Longitudinal and Life Course Studies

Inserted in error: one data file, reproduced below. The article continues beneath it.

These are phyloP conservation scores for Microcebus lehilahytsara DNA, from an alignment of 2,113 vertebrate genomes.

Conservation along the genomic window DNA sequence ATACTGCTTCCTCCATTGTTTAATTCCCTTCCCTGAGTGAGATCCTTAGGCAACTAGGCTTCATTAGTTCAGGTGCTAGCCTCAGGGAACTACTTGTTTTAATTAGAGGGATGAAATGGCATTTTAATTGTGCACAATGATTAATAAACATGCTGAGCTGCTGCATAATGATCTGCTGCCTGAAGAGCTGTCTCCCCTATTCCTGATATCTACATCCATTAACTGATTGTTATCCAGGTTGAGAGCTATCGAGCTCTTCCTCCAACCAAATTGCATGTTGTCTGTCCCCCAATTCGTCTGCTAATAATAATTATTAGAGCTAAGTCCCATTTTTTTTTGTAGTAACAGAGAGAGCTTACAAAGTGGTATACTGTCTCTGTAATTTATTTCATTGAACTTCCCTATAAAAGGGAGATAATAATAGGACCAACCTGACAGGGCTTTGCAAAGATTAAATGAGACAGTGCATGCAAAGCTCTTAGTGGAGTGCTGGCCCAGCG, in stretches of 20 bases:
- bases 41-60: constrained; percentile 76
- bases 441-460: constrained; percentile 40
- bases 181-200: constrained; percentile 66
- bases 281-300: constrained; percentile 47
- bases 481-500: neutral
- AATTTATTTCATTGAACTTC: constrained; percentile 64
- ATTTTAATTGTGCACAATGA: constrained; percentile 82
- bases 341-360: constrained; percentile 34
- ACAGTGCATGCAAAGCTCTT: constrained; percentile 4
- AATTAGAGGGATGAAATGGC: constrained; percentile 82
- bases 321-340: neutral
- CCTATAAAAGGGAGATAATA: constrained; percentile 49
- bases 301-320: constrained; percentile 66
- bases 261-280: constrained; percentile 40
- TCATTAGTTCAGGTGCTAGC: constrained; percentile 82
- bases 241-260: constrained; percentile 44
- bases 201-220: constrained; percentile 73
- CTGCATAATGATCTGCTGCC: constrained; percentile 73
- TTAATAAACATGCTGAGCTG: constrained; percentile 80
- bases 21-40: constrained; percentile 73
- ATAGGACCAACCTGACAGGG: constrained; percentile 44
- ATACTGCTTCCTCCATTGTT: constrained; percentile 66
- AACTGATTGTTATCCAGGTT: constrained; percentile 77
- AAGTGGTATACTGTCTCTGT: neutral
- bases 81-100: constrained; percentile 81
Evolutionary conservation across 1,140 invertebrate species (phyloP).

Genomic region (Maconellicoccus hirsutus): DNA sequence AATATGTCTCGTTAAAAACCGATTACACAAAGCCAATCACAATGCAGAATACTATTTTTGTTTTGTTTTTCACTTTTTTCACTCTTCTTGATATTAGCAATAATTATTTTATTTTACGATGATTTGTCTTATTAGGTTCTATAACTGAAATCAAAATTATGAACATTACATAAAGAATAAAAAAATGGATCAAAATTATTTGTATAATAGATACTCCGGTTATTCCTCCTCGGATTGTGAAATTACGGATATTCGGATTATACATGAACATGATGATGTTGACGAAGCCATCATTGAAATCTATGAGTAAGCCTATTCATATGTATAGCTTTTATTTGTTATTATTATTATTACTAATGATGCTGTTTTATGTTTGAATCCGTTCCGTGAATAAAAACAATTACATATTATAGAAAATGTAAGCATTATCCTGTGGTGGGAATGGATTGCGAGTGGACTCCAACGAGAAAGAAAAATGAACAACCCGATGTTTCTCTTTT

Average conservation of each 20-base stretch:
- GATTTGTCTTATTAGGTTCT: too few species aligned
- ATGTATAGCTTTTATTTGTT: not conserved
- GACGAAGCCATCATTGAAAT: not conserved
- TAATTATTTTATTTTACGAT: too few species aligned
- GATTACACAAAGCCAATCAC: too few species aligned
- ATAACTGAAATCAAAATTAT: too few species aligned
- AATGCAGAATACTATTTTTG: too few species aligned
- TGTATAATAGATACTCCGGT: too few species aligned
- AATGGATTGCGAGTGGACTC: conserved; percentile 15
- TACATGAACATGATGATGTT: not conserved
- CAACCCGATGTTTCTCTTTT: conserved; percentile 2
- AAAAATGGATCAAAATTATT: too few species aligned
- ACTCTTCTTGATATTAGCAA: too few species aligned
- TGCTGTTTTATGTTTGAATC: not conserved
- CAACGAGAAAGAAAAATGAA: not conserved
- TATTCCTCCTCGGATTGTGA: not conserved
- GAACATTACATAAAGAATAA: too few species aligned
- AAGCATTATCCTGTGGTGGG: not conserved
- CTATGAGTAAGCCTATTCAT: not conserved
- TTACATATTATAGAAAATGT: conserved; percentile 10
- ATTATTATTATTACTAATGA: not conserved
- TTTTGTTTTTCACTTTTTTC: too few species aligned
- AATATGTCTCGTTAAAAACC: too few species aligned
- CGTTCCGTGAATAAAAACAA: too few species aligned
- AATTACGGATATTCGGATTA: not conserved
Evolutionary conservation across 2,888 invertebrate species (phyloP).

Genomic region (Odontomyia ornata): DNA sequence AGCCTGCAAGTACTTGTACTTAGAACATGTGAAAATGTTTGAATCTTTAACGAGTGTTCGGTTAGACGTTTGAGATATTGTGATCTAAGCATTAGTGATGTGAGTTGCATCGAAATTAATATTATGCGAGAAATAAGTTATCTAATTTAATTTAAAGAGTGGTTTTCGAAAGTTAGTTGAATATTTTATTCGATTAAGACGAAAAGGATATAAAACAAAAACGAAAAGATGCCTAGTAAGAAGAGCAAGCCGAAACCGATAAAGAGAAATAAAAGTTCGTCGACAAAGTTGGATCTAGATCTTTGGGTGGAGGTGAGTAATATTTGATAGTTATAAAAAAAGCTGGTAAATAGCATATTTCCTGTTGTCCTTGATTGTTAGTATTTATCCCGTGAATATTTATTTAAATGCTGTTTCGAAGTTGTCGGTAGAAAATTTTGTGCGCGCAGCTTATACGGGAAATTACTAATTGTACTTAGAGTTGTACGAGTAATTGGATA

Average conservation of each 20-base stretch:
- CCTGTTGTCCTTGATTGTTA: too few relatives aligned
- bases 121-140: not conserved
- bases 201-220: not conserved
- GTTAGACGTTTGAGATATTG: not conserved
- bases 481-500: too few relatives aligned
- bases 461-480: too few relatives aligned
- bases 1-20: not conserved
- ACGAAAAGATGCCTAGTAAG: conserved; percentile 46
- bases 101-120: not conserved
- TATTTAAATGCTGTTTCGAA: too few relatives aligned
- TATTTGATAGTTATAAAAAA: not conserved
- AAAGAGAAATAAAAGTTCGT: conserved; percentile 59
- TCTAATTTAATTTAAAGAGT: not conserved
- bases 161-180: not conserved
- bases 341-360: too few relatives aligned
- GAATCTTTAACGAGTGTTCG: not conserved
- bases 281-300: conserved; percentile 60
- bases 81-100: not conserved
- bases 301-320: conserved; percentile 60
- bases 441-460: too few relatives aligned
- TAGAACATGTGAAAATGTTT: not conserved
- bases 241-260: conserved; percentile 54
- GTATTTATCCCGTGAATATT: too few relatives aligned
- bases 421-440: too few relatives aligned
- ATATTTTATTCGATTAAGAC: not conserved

Longitudinal research involves the follow up of individuals, households, communities or other groups over time. Life course study focuses on the influences that shape the pathways from conception to adult life and old age. LLCS brings together the broad range of specialist interests in carrying out and using longitudinal and life course research in an international, multi-disciplinary, multi-method framework for enquiry encompassing the social and economic sciences, health sciences, developmental and behavioural sciences, and statistics. Papers are sought reporting research and methodological development, in one or more of these fields, on topics that include, for example: studies of the processes of development and aging including gene-environment interaction; social, cognitive and economic returns to education; origins and consequences of disabling conditions; life course outcomes of early intervention; origins and consequences of social exclusion; comparisons of processes and outcomes over time, between generations, cohorts and countries and between studies. The purpose of the journal is to provide a platform for life course study by which we mean holistic understanding of human development through analysis of the interactions between processes of development in different life domains, and at different ecological levels (macro, meso, micro) taking account of the historical, socio-economic socio-biological context at all stages of the life course.  Study of these processes helps to identify the ‘critical/sensitive periods’, ‘turning points’ and ‘exposures to risk’ through which the trajectories and transitions that make up the changing life course occur.  The interdisciplinary or more broadly, cross disciplinary stances implied, promote synthesis across the traditional boundaries between the social, behavioural and health science disciplines.  Underpinning the enterprise is methodology originating in measurement and statistics, sometimes discipline based, but more often generic, adapted to address the research questions that the line of enquiry demands. Although the approach is inclusive, seeking solutions to research problems in whatever disciplinary framework they are embedded, inevitably there are different styles of research and different theoretical emphases, historically determined, that characterise the scope of measurement techniques deployed and the forms of analysis undertaken. Thus in the spectrum of approaches the individual differences and neuro-physiological foundations of psychological explanation and population dynamics of epidemiology  give way to the explanatory frameworks of structural-functionalism, culturalism  and symbolic interactionism in sociology or the rational action principles  of economics. Complicating matters further, different terminology may be used to describe what appears ostensibly to be empirically the same concept and at other times the same terminology may be used to describe what is empirically quite different. For example, A term from economics such as ‘capital’ may be transformed into ‘resource’ in psychology or extended to concepts such as ‘social’, ‘emotional’ or ‘identity’ ‘capital’ in other social science disciplines, where the disciplinary basis of the term,   tied to ideas of ‘investment’ and exchange, tends to disappear.    We welcome contributions across the whole spectrum but within the integrative framework that the Life Course perspective provides.  We also seek to ensure that all research reporting is accessible to the journal's multi-disciplinary readership. In establishing the Journal we recognised that the variation in styles of research becomes particularly important in relation to reviewing research papers for publication because the expertise brought to bear must be adequate to understand the style of research as defined by the theoretical foci and methodological stance of the research reported.  Accordingly, while retaining our overarching goal of holistic understanding, we decided to organise peer review in terms of four broad areas: Health Sciences (including a recent sub-division devoted to early life and   child health); Behavioural Sciences and Development; Social and Economic Sciences; Methodology and Statistical Sciences.  The paragraphs following offer guidance in each of these areas on what papers, broadly identified with the style of research falling within them, might be expected to encompass.  Again such division of reviewing interests should not be seen as a rigid demarcation, but merely helpful guidance to enable authors to anticipate the kinds of substantive and methodological issues that reviewers working broadly within them are likely to raise.  Health Sciences This section encompasses research on population physical and mental health and illness outcomes at all ages, and influences on pathways to those outcomes. Hence the coverage includes epidemiological research that uses longitudinal and life course data concerned with health at all stages of the life course. The outcomes may include trajectories, for example of development, growth or ageing, as well as events. Influences may include experience or exposure occurring at earlier times, either in terms of generations or, for individuals, from the fetal period onwards. Experience and exposure is broadly defined to include, from a biological base, physical and mental development, behaviour, health and health-related behaviour, personality, and socioeconomic and physical environmental effects. Interest extends further to genetic effects, gene-environment interaction and epigenetics in population health. We welcome reports of research on inter-cohort and inter-generational comparisons, of methodological work on any aspect of longitudinal research on health, from data collection to analysis and archiving, and reports on the status, progress and availability of studies and sources of longitudinal and life course data that include health. Behavioural Sciences and Development At times, ‘developmental’ research has been thought of as synonymous with the study of children’s development, with studies of development in childhood and adolescence. We are delighted to publish papers that focus on these early developmental periods. But we interpret the concept of development in a much broader way seeing development as continuing throughout the life course and highlighting the influences that prompt or inhibit development.  Increasing numbers of longitudinal studies now have data that trace participants from the earliest stages of development, tracking the changes that occur well into the adult years.  Results from such studies have proved hugely influential, highlighting both continuities and discontinuities in development, and underscoring the cumulative and interacting influence of early conditions and experiences on development much later in life.   Although psychological perspectives lie at the heart of much behavioural research, many of the most exciting new developments stem from collaborations involving other perspectives such as those from sociology, economics, geography, social ecology, genetics, physiology and epidemiology. Such interdisciplinary work within a life course research framework is enabling ever-richer explorations of the ways in which proximal and more distal environmental influences, and biology, interweave to affect development. The effect of change in the social and physical environment on the processes involved is another area of innovative investigation on which we welcome reports.     Social and Economic Sciences We contend that the individual life course starts in the family of origin and develops through a series of events and decisions with regard to education, family and jobs. In recent decades we have witnessed large changes in these respects. Women have become more active in the labour market, young people opt for more education but have recently met with difficulties in getting jobs, and partnerships are more easily formed and more often dissolved than before. We are interested in receiving papers addressing questions about the life trajectories that people typically experience today and how, more precisely, life courses have changed in the post-war period. Which individual outcomes, in terms of class positions, health, economic conditions, and family circumstances, do different trajectories lead to? How has societal change influenced individual life chances and how is individual action structured by societal institutions – family, school, labour market, work organisations, welfare state? How are the choices people make influenced, and sometimes constrained, by class position and by gender? Two related processes influence social change: the aggregation of individual life trajectories; the succession of generations. A change in people's living and working conditions and scope for action will affect their behaviour and this will modify the institutions, whereby the change may become reinforced.  These changes may turn out to be even more critical for the individual when family membership becomes more volatile and single-parent families become more common. Hence family dynamics is an important mediator and re-enforcer of change effects.    We welcome contributions from research addressing these and related issues. Statistical Sciences and Methodology The analysis of longitudinal data on individuals is a rapidly expanding field that faces some important issues that may require more complex forms of analysis than many cross-sectional datasets and between them define the scope of the section’s interests.   The first set of issues arise from the fact that repeat measurements, as in growth studies are made on individuals,  so we need to apply appropriate statistical models recognising the  ‘hierarchical structure’ of such data.  In other contexts we may be measuring ‘time to an event’, as in event history analysis or survival analysis. An alternative approach is to treat time as a number of fixed ‘occasions’ or ‘sweeps’ formulating  a series of conditional analyses where variables at later occasions form responses with earlier occasion variables as predictors. Or we might be seeking to identify common patterns in transition data as in sequence analysis using ‘optimal matching’ methods.  The second set of issues arises from the problem of ‘attrition’, where individuals selectively become missing, possibly to return, and where in particular the propensity to be missing cannot be assumed random. Where dropout or attrition occurs, weighting and/or imputation methods will be used to ‘correct’ the data. Dealing with measurement errors and the potential biases they can produce, may similarly involve sophisticated procedures such as structural equation modelling with latent variables. We welcome papers reporting the use of such procedures, where appropriate, but because of the journal’s general readership, their description and interpretation needs to avoid technical exposition as far possible as possible, as well as in the justification for their use. We also welcome papers that seek to introduce novel methodology in this area, possibly used elsewhere, and which may not be familiar to readers of the journal. The journal is listed in the Elsevier SCOPUS citation database.